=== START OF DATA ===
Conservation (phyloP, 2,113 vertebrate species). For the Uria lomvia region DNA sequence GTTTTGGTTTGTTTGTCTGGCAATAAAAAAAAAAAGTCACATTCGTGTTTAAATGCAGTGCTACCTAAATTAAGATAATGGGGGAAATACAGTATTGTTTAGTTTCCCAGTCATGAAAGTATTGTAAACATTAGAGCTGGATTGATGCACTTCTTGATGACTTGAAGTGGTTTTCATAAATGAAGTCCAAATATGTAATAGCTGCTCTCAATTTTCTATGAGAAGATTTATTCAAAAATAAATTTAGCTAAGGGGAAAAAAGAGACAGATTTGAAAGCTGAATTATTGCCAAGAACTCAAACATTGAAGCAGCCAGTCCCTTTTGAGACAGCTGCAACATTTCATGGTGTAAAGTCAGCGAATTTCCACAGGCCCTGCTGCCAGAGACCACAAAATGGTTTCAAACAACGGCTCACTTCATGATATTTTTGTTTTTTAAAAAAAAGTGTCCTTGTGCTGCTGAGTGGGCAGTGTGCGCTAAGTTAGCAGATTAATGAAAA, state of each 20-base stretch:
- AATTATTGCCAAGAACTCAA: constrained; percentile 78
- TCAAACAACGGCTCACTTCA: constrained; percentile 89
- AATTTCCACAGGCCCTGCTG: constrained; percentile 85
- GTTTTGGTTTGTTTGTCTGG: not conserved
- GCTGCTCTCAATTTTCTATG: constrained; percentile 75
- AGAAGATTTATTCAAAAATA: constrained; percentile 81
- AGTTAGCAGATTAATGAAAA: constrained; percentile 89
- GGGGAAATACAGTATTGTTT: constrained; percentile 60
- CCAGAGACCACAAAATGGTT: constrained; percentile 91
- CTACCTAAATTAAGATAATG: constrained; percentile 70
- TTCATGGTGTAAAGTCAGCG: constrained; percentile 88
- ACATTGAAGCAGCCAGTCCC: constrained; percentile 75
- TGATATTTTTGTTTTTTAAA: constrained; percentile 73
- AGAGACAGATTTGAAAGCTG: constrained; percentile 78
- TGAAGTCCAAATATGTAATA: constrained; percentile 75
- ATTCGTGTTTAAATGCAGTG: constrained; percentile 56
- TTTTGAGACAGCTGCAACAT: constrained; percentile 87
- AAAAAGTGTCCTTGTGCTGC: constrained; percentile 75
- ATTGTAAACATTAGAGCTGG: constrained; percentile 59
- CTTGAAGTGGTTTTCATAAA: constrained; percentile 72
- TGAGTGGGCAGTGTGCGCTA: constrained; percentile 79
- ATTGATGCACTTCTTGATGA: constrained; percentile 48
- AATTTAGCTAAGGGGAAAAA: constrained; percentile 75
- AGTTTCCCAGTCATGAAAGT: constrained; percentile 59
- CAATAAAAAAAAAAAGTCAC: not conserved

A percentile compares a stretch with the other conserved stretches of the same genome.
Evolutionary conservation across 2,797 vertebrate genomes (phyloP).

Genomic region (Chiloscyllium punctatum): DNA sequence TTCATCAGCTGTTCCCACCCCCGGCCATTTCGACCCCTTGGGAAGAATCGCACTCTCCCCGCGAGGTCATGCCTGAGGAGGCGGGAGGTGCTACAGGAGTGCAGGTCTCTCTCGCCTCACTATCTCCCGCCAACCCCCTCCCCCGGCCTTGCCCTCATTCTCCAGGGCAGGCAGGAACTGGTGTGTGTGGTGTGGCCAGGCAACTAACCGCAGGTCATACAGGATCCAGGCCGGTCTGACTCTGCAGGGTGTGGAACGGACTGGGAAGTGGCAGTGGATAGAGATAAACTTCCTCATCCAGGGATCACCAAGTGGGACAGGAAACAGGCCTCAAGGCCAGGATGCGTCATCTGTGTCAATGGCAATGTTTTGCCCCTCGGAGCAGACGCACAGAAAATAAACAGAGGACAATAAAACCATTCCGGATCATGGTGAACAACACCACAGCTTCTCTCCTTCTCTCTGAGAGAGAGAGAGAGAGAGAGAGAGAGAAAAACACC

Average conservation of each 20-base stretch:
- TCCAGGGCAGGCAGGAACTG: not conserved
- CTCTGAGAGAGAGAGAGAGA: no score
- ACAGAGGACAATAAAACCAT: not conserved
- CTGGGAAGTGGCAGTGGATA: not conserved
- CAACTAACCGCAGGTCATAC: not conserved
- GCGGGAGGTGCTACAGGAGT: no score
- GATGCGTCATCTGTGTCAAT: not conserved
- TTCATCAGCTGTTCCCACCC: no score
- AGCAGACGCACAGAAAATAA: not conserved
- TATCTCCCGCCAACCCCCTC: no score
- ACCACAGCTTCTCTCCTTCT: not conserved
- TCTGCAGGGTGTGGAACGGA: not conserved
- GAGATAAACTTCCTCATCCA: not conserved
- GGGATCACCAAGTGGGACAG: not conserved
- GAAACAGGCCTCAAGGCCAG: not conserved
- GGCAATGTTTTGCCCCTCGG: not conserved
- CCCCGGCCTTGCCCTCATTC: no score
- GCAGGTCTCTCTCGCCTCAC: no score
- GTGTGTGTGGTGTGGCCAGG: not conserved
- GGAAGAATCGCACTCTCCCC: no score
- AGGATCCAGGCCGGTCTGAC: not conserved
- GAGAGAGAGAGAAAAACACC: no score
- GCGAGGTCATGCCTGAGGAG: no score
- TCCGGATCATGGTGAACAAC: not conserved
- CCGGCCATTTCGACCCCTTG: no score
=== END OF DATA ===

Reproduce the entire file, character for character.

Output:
Conservation (phyloP, 2,113 vertebrate species). For the Uria lomvia region DNA sequence GTTTTGGTTTGTTTGTCTGGCAATAAAAAAAAAAAGTCACATTCGTGTTTAAATGCAGTGCTACCTAAATTAAGATAATGGGGGAAATACAGTATTGTTTAGTTTCCCAGTCATGAAAGTATTGTAAACATTAGAGCTGGATTGATGCACTTCTTGATGACTTGAAGTGGTTTTCATAAATGAAGTCCAAATATGTAATAGCTGCTCTCAATTTTCTATGAGAAGATTTATTCAAAAATAAATTTAGCTAAGGGGAAAAAAGAGACAGATTTGAAAGCTGAATTATTGCCAAGAACTCAAACATTGAAGCAGCCAGTCCCTTTTGAGACAGCTGCAACATTTCATGGTGTAAAGTCAGCGAATTTCCACAGGCCCTGCTGCCAGAGACCACAAAATGGTTTCAAACAACGGCTCACTTCATGATATTTTTGTTTTTTAAAAAAAAGTGTCCTTGTGCTGCTGAGTGGGCAGTGTGCGCTAAGTTAGCAGATTAATGAAAA, state of each 20-base stretch:
- AATTATTGCCAAGAACTCAA: constrained; percentile 78
- TCAAACAACGGCTCACTTCA: constrained; percentile 89
- AATTTCCACAGGCCCTGCTG: constrained; percentile 85
- GTTTTGGTTTGTTTGTCTGG: not conserved
- GCTGCTCTCAATTTTCTATG: constrained; percentile 75
- AGAAGATTTATTCAAAAATA: constrained; percentile 81
- AGTTAGCAGATTAATGAAAA: constrained; percentile 89
- GGGGAAATACAGTATTGTTT: constrained; percentile 60
- CCAGAGACCACAAAATGGTT: constrained; percentile 91
- CTACCTAAATTAAGATAATG: constrained; percentile 70
- TTCATGGTGTAAAGTCAGCG: constrained; percentile 88
- ACATTGAAGCAGCCAGTCCC: constrained; percentile 75
- TGATATTTTTGTTTTTTAAA: constrained; percentile 73
- AGAGACAGATTTGAAAGCTG: constrained; percentile 78
- TGAAGTCCAAATATGTAATA: constrained; percentile 75
- ATTCGTGTTTAAATGCAGTG: constrained; percentile 56
- TTTTGAGACAGCTGCAACAT: constrained; percentile 87
- AAAAAGTGTCCTTGTGCTGC: constrained; percentile 75
- ATTGTAAACATTAGAGCTGG: constrained; percentile 59
- CTTGAAGTGGTTTTCATAAA: constrained; percentile 72
- TGAGTGGGCAGTGTGCGCTA: constrained; percentile 79
- ATTGATGCACTTCTTGATGA: constrained; percentile 48
- AATTTAGCTAAGGGGAAAAA: constrained; percentile 75
- AGTTTCCCAGTCATGAAAGT: constrained; percentile 59
- CAATAAAAAAAAAAAGTCAC: not conserved

A percentile compares a stretch with the other conserved stretches of the same genome.
Evolutionary conservation across 2,797 vertebrate genomes (phyloP).

Genomic region (Chiloscyllium punctatum): DNA sequence TTCATCAGCTGTTCCCACCCCCGGCCATTTCGACCCCTTGGGAAGAATCGCACTCTCCCCGCGAGGTCATGCCTGAGGAGGCGGGAGGTGCTACAGGAGTGCAGGTCTCTCTCGCCTCACTATCTCCCGCCAACCCCCTCCCCCGGCCTTGCCCTCATTCTCCAGGGCAGGCAGGAACTGGTGTGTGTGGTGTGGCCAGGCAACTAACCGCAGGTCATACAGGATCCAGGCCGGTCTGACTCTGCAGGGTGTGGAACGGACTGGGAAGTGGCAGTGGATAGAGATAAACTTCCTCATCCAGGGATCACCAAGTGGGACAGGAAACAGGCCTCAAGGCCAGGATGCGTCATCTGTGTCAATGGCAATGTTTTGCCCCTCGGAGCAGACGCACAGAAAATAAACAGAGGACAATAAAACCATTCCGGATCATGGTGAACAACACCACAGCTTCTCTCCTTCTCTCTGAGAGAGAGAGAGAGAGAGAGAGAGAGAAAAACACC

Average conservation of each 20-base stretch:
- TCCAGGGCAGGCAGGAACTG: not conserved
- CTCTGAGAGAGAGAGAGAGA: no score
- ACAGAGGACAATAAAACCAT: not conserved
- CTGGGAAGTGGCAGTGGATA: not conserved
- CAACTAACCGCAGGTCATAC: not conserved
- GCGGGAGGTGCTACAGGAGT: no score
- GATGCGTCATCTGTGTCAAT: not conserved
- TTCATCAGCTGTTCCCACCC: no score
- AGCAGACGCACAGAAAATAA: not conserved
- TATCTCCCGCCAACCCCCTC: no score
- ACCACAGCTTCTCTCCTTCT: not conserved
- TCTGCAGGGTGTGGAACGGA: not conserved
- GAGATAAACTTCCTCATCCA: not conserved
- GGGATCACCAAGTGGGACAG: not conserved
- GAAACAGGCCTCAAGGCCAG: not conserved
- GGCAATGTTTTGCCCCTCGG: not conserved
- CCCCGGCCTTGCCCTCATTC: no score
- GCAGGTCTCTCTCGCCTCAC: no score
- GTGTGTGTGGTGTGGCCAGG: not conserved
- GGAAGAATCGCACTCTCCCC: no score
- AGGATCCAGGCCGGTCTGAC: not conserved
- GAGAGAGAGAGAAAAACACC: no score
- GCGAGGTCATGCCTGAGGAG: no score
- TCCGGATCATGGTGAACAAC: not conserved
- CCGGCCATTTCGACCCCTTG: no score